Memory and Place by Jessica Henson
Co-authored by Bonnie Kirn
As dusk began to fall on July 3, 2011, we approached Independence National Historical Park (INHP) with eager anticipation. Walking through the downtown streets of Philadelphia, we knew we were closing in as the red-white-and blue studded crowd became denser, and we could sense an intangible rumble of excitement in the air. We reached the edge of the park, and suddenly the narrow street view opened up to reveal a vast lawn covered with people sitting in chairs and on blankets. We were all here for the same reason, to see Peter Nero and the Philly Pops’ 10th Anniversary Independence Day concert.
The orchestra was already warming up onstage in front of colonial Independence Hall while the audience gathered on the lawn, enjoying each other’s company on the warm summer evening. We found a spot on the edge of the lawn and settled onto our blanket, making friends with our neighbors, exchanging celebratory remarks. Sometimes in a city it’s difficult to be connected to the people around you, but something about this event made the connection simple. As the blue sky deepened, and the soft light from Independence Hall grew brighter, the noise from the crowd became calm, and the concert began. In this moment, as the patriotic anthems filled the air against the backdrop of the very building where our Declaration of Independence was signed—layers of history aligned.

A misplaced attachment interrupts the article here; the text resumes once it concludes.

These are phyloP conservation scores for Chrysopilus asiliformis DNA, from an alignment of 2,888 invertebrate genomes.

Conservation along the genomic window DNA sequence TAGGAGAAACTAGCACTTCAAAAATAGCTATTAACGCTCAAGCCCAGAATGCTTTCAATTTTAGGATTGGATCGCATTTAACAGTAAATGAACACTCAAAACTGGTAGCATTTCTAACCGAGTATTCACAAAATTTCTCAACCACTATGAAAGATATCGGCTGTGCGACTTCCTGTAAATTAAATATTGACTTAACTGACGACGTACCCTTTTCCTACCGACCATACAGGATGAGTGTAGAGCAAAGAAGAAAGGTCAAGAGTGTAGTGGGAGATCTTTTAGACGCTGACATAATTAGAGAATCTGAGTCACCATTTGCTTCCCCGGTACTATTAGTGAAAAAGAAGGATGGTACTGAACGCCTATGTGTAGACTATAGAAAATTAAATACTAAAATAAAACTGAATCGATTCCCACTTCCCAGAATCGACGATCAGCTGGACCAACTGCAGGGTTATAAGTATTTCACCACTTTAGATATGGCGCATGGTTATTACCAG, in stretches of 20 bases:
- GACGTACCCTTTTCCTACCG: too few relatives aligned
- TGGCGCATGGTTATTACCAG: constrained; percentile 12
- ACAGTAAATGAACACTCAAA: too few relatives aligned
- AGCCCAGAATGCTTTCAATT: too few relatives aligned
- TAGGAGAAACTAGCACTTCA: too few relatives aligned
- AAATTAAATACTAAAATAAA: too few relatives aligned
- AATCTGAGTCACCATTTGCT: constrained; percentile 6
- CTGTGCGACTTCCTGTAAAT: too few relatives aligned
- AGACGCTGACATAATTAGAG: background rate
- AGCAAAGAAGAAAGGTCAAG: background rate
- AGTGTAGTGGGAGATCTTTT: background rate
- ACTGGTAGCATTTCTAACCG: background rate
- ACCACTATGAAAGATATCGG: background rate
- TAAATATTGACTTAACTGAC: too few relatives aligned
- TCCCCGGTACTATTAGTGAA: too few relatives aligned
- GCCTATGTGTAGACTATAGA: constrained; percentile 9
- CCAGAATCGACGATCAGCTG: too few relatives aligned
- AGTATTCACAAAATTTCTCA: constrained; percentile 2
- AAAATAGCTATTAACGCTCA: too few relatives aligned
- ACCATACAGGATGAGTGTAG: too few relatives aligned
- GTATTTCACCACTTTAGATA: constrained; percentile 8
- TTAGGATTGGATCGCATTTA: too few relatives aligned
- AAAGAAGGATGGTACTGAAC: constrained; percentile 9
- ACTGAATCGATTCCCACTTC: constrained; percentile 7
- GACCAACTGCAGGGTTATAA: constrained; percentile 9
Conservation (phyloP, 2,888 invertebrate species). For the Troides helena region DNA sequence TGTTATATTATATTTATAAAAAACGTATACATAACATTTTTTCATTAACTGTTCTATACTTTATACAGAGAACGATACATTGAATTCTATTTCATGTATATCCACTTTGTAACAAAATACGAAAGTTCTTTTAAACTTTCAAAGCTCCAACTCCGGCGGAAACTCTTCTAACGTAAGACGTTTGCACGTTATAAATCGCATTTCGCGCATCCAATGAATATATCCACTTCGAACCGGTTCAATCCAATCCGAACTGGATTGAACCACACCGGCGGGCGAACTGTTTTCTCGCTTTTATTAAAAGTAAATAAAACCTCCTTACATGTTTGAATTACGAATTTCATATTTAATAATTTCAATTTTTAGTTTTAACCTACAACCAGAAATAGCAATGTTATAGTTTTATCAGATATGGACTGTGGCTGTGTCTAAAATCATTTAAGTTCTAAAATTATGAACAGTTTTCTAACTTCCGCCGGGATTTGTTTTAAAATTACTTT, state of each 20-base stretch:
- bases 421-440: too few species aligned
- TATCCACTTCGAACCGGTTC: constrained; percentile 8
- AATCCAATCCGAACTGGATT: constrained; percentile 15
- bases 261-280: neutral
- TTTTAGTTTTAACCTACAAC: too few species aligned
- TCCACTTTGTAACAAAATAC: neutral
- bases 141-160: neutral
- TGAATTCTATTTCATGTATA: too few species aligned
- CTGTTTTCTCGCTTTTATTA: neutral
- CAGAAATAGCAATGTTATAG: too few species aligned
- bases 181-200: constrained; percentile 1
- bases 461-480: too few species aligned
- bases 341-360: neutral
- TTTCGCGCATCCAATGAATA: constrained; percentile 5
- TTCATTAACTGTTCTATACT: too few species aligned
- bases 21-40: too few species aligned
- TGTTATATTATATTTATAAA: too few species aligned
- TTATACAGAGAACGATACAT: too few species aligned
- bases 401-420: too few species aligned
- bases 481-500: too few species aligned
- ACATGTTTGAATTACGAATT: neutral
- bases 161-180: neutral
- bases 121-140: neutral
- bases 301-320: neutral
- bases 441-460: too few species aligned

We began thinking about the designers at our studio that worked on the project when OLIN redesigned the park in the late 90s. Someone thought about our experience long before we sat on the lawn that day, and likely spent many late nights imagining the design. They thought about how many people could gather on the lawn (about 6,000 according to the master plan), how the space should be lit at night, and, of course, the unobstructed view to Independence Hall that became the backdrop for our concert. They also thought about the cultural significance of the park and what it would mean to generations of people that would inhabit it. As designers, we meticulously consider how people might use the spaces we design—what will make them want to use the space in the first place, and what will inspire them to come back again and again.
After the concert we wanted to expand our knowledge of INHP. We started looking through the studio’s project archives and found a myriad of diagrams, sketches, and writings. One interesting perspective was drawn from essentially the same angle as the photograph we took at the concert that night. Independence Hall was the intended backdrop and focal point of OLIN’s entire design, and the lawn in the foreground was thoughtfully crafted to become a space for people to gather—just as we did that night.
Our investigation led us to the realization that this space was created for phenomenal moments like this. One of the most exciting aspects of landscape architecture is its ability to become a catalyst for social connections and a trigger for cultural memories.
In writing about the park, Laurie Olin explained, “There is little in the park that portends nostalgia. Yet the new park and buildings have the potential to become a portion of the city that is loaded with memories of the place and culture, of the astonishing events that took place here two and a quarter centuries ago.”
INHP transitions us daily from our history to our everyday lives.